Friday, May 19, 2006
2006 SF HOLEHEAD—The Ghost of Mae Nak
It's absolutely appropriate that the (Yet) Another Hole in the Head Festival has included Mark Duffield's The Ghost of Mae Nak in this year's line-up since the ghost has a big ol' hole in her head! How much more relevant could this movie possibly be?
Just before today's press screening, filmbud Brian Darr—who lived for a while in Thailand—advised me that Duffield's film is only the latest incarnation of the Thai folk legend of Mae Naak Phra Khanong. A little research reveals that it's about the 20th incarnation, the most popular of which has been Nonzee Nimibutr's mega hit Nang Nak (1999). As I understand it, Ghost of Mae Nak kind of takes up where Nang Nak leaves off, shifting the story into a modern setting and doing Nang Nak one better through computer graphics that have improved much since 1999.
Yesterday Variety reported that one bit of business that's taken place at this year's Cannes Film Festival has been Tartan Film's acquisition of North American and U.K. rights to Ghost of Mae Nak. Tartan Films' Asia Extreme line is well-known to aficionados of Asian horror. Ghost of Mae Nak, which reached No. 3 at the box office in Thailand and No. 2 in Malaysia, now seems poised to give Nang Nak a run for its international money! It's already done quite well on the festival circuit.
Watching Ghost of Mae Nak reminded me of comments made by Taiwanese director Hou Hsiao-hsien at a December 2002 seminar and published in Rouge. His concern was about finding new directions and new genres for Taiwan's film industry and he approached that issue from various angles. One such angle was the effect of J-horror on Asian cinema. He stated: "We can now approach the issue from another direction after the success of the Japanese film Ring (Hideo Nakata, 1988), which was the ignition point that brought about an explosion of ghost movies. Just like Shiri was the ignition point of Korean cinema, Ring started the Asian frenzy for making ghost movies. The crucial element of their success lies in the use of local elements. The films are firmly rooted in local culture." He offered by way of example the fact that the Taiwanese often pray to the god of house foundations. "If we come to think about this god," Hsiao-hsien proposed, "he is in fact quite terrifying, for he protects you by staying in your house and constantly watching you high up there. He has his own biography. So if you want to tell a story about him there will be plenty."
What struck me about that statement was how the alphabetical momentum of Asian horror has shifted from J-horror to K-horror and now to T-horror in an enthused appropriation of, as Hsiao-hsien states it, "local elements."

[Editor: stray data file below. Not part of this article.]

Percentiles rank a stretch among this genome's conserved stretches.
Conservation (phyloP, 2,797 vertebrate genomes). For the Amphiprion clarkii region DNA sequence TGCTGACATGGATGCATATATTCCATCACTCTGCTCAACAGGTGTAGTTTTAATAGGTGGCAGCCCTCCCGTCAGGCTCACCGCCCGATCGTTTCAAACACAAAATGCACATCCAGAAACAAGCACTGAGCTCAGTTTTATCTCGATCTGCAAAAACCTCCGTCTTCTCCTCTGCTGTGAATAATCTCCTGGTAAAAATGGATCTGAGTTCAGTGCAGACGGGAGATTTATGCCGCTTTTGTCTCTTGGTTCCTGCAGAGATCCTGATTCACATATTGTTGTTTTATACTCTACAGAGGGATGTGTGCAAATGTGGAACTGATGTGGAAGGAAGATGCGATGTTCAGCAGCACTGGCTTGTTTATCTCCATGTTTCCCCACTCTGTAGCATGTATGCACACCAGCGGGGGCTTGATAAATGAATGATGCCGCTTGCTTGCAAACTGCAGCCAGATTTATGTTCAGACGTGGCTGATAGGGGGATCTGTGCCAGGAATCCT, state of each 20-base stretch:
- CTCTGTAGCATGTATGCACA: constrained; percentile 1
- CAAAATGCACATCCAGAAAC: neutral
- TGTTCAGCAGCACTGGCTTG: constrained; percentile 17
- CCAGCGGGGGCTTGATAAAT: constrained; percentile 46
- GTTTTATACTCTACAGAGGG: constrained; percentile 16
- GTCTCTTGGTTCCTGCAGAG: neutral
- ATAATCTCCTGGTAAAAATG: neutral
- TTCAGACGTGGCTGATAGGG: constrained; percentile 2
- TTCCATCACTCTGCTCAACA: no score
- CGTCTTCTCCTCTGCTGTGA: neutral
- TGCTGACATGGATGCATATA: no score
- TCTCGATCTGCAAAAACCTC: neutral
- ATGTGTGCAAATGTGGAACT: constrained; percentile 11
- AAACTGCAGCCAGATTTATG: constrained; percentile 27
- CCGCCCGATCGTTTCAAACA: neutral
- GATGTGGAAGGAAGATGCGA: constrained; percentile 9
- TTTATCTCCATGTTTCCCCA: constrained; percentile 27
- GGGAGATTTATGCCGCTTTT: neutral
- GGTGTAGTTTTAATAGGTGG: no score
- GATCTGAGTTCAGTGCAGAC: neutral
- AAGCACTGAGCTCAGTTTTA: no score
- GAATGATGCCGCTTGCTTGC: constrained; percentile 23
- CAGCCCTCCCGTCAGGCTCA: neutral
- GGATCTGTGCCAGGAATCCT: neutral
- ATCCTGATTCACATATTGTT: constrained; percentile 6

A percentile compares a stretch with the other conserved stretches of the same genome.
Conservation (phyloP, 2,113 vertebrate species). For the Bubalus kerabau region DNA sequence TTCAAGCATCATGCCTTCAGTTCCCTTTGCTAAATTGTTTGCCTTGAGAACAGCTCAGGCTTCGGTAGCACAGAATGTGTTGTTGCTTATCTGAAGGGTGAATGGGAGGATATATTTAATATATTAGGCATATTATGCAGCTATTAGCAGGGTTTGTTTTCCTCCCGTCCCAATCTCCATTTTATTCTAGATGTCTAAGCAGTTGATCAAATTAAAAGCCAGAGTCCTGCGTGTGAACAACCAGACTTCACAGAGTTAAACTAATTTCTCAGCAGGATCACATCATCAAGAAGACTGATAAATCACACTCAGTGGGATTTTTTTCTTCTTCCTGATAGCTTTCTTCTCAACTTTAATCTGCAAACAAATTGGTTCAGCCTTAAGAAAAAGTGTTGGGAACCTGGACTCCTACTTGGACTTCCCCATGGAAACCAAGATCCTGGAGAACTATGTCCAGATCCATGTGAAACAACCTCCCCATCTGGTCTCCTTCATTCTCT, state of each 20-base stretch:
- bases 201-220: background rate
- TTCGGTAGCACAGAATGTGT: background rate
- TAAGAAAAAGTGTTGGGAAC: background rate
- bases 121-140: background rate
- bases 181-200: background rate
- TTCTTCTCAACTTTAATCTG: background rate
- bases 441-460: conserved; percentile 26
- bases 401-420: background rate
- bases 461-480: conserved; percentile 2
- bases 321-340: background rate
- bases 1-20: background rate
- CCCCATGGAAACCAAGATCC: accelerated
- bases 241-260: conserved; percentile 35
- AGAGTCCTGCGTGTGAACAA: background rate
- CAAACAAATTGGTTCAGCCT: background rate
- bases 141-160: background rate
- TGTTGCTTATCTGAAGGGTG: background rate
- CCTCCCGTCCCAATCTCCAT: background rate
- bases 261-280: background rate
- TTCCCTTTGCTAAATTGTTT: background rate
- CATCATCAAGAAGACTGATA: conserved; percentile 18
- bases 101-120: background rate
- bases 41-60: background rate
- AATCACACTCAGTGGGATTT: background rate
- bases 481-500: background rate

I had never heard of the legend of Mae Nak before. There are various versions where the details differ, but in gist, Mae Nak was a beautiful young woman from the Phrakhanong district who married a handsome man named Mak. Some sources state that the couple were childhood sweethearts who grew up together. While she was pregnant with their first child, Mak was conscripted into the army and—during his absence—Mae Nak died with her baby still inside her. Although they were buried instantly according to local tradition, her strong spirit refused to perish so that when Mak returned from the war, he found them waiting for him. When they embraced he was shocked to feel her unusually cold and thin body but thought nothing of it. In most versions it is while she is preparing him dinner that she reveals herself to be supernatural. Some say a sudden gust of cold wind made Mak drop his spoon, some say a knife, others say Mae Nak dropped a lemon, the point being that traditional Thai houses were elevated on piles and whatever fell went two meters below the floor. Mae Nak lengthened her arm through the floorboards to reach it and it was then Mak realized his wife and child were ghosts.
In other versions—more in line with the current story in Ghost of Mae Nak—it is Mak's neighbors who inform him that he is living with a ghost. This is where the supernatural romance transforms into a macabre horror. Mak, terrified, runs away from his ghostly wife and she relentlessly pursues him, enraged that her neighbors have exposed her. She takes her anger out on them for interfering and kills them. Eventually an exorcism has to be performed in order for the community to be freed of Mae Nak's vengeful spirit. In one version an exorcist (mhor phi) puts the ghosts in a pot or a bottle and throws it into the water. But in this movie's version trepination is performed upon the skull of Mae Nak and the medallion of bone is configured into a broach. This accounts for the hole in her head.
Ghost of Mae Nak is not really a scary movie as much as it is a haunting love story. If you're expecting to jump out of your seat, it's not going to happen. Variety describes the film as "unhurried without dragging its heels." Where it will appeal to horror buffs is in its gory, gruesome deaths, which are reminiscent of The Omen, Final Destination, and 13 Ghosts. The ghost herself resembles that of The Grudge. Though there's not really a lot that's new in Ghost of Mae Nak, its blend of gothic modernity has a certain appeal, though I imagine not to all.
Ghost of Mae Nak will be screening at the Roxie Film Center on Sunday, June 11, 2006, at 7:00 and Tuesday, June 13, 2006, at 2:30.